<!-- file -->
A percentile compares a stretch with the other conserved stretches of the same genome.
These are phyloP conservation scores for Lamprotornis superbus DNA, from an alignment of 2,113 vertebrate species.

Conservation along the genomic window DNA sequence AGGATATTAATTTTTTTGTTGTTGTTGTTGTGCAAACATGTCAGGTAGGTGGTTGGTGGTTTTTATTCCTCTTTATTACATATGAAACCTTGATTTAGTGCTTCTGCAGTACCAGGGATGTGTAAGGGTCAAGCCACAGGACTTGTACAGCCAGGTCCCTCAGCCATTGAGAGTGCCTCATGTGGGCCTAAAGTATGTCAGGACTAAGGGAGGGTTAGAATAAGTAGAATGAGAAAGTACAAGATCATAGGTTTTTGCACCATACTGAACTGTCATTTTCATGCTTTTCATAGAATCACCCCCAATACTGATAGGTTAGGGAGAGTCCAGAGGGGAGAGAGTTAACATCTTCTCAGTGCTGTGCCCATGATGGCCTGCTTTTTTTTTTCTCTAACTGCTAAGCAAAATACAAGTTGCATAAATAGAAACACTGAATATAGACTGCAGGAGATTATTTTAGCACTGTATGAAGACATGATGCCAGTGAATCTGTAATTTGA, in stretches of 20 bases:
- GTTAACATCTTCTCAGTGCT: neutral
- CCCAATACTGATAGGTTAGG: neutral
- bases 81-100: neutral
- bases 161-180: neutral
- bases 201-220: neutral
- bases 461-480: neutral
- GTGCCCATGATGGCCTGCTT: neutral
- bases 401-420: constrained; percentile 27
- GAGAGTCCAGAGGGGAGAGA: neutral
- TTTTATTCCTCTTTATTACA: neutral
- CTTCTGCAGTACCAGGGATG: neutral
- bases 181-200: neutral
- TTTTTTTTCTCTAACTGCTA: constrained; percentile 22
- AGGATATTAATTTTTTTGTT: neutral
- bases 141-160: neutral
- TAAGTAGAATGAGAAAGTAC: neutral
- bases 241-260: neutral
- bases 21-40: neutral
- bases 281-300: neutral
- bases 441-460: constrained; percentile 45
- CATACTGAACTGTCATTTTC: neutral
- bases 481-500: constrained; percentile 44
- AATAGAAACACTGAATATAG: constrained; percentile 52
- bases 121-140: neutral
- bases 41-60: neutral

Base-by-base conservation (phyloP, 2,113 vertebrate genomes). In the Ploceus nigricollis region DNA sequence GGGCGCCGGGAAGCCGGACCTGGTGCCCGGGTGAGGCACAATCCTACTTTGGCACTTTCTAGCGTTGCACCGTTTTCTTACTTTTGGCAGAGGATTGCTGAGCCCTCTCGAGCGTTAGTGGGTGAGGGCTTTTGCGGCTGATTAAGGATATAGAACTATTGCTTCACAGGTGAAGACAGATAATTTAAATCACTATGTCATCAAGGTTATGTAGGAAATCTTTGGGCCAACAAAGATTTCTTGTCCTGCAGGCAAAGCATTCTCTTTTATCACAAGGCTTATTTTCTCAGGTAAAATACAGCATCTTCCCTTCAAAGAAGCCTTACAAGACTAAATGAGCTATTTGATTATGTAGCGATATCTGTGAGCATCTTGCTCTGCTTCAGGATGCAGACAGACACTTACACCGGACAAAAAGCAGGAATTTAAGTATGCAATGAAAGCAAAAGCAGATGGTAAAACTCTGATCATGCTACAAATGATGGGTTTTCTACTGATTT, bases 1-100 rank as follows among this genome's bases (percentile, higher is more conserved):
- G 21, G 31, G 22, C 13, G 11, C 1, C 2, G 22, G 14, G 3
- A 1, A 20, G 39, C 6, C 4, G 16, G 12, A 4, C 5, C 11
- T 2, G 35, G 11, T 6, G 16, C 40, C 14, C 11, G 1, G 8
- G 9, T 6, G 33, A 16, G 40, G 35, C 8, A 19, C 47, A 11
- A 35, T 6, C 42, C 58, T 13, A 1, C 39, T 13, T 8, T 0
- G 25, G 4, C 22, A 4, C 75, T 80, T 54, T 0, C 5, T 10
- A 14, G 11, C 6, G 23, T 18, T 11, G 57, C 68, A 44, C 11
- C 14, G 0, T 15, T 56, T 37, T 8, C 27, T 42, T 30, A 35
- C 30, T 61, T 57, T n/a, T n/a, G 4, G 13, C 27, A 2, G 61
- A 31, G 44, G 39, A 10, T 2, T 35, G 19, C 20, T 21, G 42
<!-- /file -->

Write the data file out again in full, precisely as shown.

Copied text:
A percentile compares a stretch with the other conserved stretches of the same genome.
These are phyloP conservation scores for Lamprotornis superbus DNA, from an alignment of 2,113 vertebrate species.

Conservation along the genomic window DNA sequence AGGATATTAATTTTTTTGTTGTTGTTGTTGTGCAAACATGTCAGGTAGGTGGTTGGTGGTTTTTATTCCTCTTTATTACATATGAAACCTTGATTTAGTGCTTCTGCAGTACCAGGGATGTGTAAGGGTCAAGCCACAGGACTTGTACAGCCAGGTCCCTCAGCCATTGAGAGTGCCTCATGTGGGCCTAAAGTATGTCAGGACTAAGGGAGGGTTAGAATAAGTAGAATGAGAAAGTACAAGATCATAGGTTTTTGCACCATACTGAACTGTCATTTTCATGCTTTTCATAGAATCACCCCCAATACTGATAGGTTAGGGAGAGTCCAGAGGGGAGAGAGTTAACATCTTCTCAGTGCTGTGCCCATGATGGCCTGCTTTTTTTTTTCTCTAACTGCTAAGCAAAATACAAGTTGCATAAATAGAAACACTGAATATAGACTGCAGGAGATTATTTTAGCACTGTATGAAGACATGATGCCAGTGAATCTGTAATTTGA, in stretches of 20 bases:
- GTTAACATCTTCTCAGTGCT: neutral
- CCCAATACTGATAGGTTAGG: neutral
- bases 81-100: neutral
- bases 161-180: neutral
- bases 201-220: neutral
- bases 461-480: neutral
- GTGCCCATGATGGCCTGCTT: neutral
- bases 401-420: constrained; percentile 27
- GAGAGTCCAGAGGGGAGAGA: neutral
- TTTTATTCCTCTTTATTACA: neutral
- CTTCTGCAGTACCAGGGATG: neutral
- bases 181-200: neutral
- TTTTTTTTCTCTAACTGCTA: constrained; percentile 22
- AGGATATTAATTTTTTTGTT: neutral
- bases 141-160: neutral
- TAAGTAGAATGAGAAAGTAC: neutral
- bases 241-260: neutral
- bases 21-40: neutral
- bases 281-300: neutral
- bases 441-460: constrained; percentile 45
- CATACTGAACTGTCATTTTC: neutral
- bases 481-500: constrained; percentile 44
- AATAGAAACACTGAATATAG: constrained; percentile 52
- bases 121-140: neutral
- bases 41-60: neutral

Base-by-base conservation (phyloP, 2,113 vertebrate genomes). In the Ploceus nigricollis region DNA sequence GGGCGCCGGGAAGCCGGACCTGGTGCCCGGGTGAGGCACAATCCTACTTTGGCACTTTCTAGCGTTGCACCGTTTTCTTACTTTTGGCAGAGGATTGCTGAGCCCTCTCGAGCGTTAGTGGGTGAGGGCTTTTGCGGCTGATTAAGGATATAGAACTATTGCTTCACAGGTGAAGACAGATAATTTAAATCACTATGTCATCAAGGTTATGTAGGAAATCTTTGGGCCAACAAAGATTTCTTGTCCTGCAGGCAAAGCATTCTCTTTTATCACAAGGCTTATTTTCTCAGGTAAAATACAGCATCTTCCCTTCAAAGAAGCCTTACAAGACTAAATGAGCTATTTGATTATGTAGCGATATCTGTGAGCATCTTGCTCTGCTTCAGGATGCAGACAGACACTTACACCGGACAAAAAGCAGGAATTTAAGTATGCAATGAAAGCAAAAGCAGATGGTAAAACTCTGATCATGCTACAAATGATGGGTTTTCTACTGATTT, bases 1-100 rank as follows among this genome's bases (percentile, higher is more conserved):
- G 21, G 31, G 22, C 13, G 11, C 1, C 2, G 22, G 14, G 3
- A 1, A 20, G 39, C 6, C 4, G 16, G 12, A 4, C 5, C 11
- T 2, G 35, G 11, T 6, G 16, C 40, C 14, C 11, G 1, G 8
- G 9, T 6, G 33, A 16, G 40, G 35, C 8, A 19, C 47, A 11
- A 35, T 6, C 42, C 58, T 13, A 1, C 39, T 13, T 8, T 0
- G 25, G 4, C 22, A 4, C 75, T 80, T 54, T 0, C 5, T 10
- A 14, G 11, C 6, G 23, T 18, T 11, G 57, C 68, A 44, C 11
- C 14, G 0, T 15, T 56, T 37, T 8, C 27, T 42, T 30, A 35
- C 30, T 61, T 57, T n/a, T n/a, G 4, G 13, C 27, A 2, G 61
- A 31, G 44, G 39, A 10, T 2, T 35, G 19, C 20, T 21, G 42